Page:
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Will Cameron please his backbenchers and EU leaders with his immigration speech?

28 November 2014

9:21 AM

28 November 2014

9:21 AM

If David Cameron’s speech today is more about backbench management than it is about his desperate desire to talk about immigration, then he needs to make sure that what he says is enough to satisfy most in his party.

His aides and PPS Gavin Williamson were calling round key MPs last night to give them a briefing on what the speech would include, presumably in an attempt to persuade them that this really is a good speech with good policies that they can sell on the doorstep.

MPs I’ve spoken to overnight and this morning seem reasonably happy with what they’ve heard before the speech. Andrew Bridgen, long a thorn in the Prime Minister’s flesh, says:

‘This will focus minds. European leaders are not going to roll over immediately and give it to him but it really lifts the stakes. I can sell that on the doorstep. For those for whom this is not enough, nothing will be enough to get them back from Ukip. We’ve got to make voters understand that the stakes are high because if Ed Miliband gets in we won’t get any of that.’

Another sceptic says that the speech is ‘going down very well amongst the more sceptical back bench colleagues. View is that it is a measured and definable target for negotiation.’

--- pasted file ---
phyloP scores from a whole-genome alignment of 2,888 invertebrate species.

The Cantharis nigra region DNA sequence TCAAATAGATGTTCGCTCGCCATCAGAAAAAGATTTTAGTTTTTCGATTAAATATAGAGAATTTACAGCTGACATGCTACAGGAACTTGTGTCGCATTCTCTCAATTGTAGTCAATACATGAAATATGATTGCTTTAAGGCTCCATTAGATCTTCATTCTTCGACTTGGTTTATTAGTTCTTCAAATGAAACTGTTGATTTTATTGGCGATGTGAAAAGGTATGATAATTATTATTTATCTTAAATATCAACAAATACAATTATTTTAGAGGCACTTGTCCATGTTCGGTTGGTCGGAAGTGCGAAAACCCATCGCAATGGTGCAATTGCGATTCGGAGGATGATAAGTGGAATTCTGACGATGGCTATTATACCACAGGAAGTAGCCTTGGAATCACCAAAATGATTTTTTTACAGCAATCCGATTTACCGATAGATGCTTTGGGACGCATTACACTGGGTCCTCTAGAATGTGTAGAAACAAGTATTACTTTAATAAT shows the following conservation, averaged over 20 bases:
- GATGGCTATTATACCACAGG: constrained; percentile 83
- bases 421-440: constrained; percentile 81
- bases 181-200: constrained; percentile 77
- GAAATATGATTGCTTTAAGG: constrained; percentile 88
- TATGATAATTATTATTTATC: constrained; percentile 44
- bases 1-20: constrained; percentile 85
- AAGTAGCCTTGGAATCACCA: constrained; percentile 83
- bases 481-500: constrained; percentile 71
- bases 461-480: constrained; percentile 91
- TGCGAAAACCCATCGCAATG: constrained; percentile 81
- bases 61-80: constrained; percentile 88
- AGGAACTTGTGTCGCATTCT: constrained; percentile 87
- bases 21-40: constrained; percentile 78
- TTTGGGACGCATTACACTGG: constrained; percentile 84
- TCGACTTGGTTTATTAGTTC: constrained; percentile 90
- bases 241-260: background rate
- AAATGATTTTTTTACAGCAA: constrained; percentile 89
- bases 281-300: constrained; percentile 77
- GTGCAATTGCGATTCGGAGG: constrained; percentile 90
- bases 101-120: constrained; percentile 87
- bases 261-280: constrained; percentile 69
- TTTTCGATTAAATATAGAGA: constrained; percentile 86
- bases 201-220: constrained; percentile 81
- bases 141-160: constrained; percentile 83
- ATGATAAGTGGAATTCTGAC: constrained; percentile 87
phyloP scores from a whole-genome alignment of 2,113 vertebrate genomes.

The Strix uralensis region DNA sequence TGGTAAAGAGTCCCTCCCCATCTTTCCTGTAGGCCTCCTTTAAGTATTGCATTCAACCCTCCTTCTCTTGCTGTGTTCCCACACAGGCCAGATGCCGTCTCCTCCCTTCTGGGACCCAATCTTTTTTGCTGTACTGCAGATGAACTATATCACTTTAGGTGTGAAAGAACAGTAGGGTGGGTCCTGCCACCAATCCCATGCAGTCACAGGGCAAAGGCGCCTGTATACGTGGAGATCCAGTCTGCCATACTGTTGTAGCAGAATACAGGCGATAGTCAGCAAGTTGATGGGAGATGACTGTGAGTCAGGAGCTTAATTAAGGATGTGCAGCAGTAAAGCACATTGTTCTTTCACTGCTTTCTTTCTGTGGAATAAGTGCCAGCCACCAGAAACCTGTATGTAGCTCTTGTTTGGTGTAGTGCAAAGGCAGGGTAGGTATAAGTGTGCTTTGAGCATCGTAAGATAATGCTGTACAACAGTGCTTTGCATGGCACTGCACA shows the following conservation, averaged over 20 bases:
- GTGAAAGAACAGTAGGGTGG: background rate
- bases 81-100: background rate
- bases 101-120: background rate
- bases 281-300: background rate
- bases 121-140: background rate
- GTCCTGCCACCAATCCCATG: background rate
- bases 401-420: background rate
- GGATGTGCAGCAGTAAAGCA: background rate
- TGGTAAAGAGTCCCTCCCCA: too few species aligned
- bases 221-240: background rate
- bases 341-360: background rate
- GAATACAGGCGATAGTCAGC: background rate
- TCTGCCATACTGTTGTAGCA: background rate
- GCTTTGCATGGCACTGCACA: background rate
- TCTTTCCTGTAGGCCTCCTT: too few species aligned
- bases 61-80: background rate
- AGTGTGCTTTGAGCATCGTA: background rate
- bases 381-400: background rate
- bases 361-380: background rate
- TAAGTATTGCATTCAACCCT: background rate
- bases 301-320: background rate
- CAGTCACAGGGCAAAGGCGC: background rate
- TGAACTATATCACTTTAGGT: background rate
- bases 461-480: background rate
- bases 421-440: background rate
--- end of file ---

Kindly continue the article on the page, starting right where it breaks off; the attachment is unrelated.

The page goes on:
But in the long-term, what really matters is what European leaders think. And here’s a rather promising quote from Jean-Claude Juncker in the Financial Times that the Prime Minister’s proposals should be listened to ‘without drama’. Cameron needs a little bit of drama when he carries out his renegotiation to give the impression that what he’s bringing back from Europe is hefty and that only someone with his powers of persuasion is capable of bringing it back. But he is also not someone who wants to leave the European Union, and so he does ultimately need European leaders to back him so that his line that he’s not ruling anything out remains useful rhetoric rather than a hasty threat he’ll come to regret.

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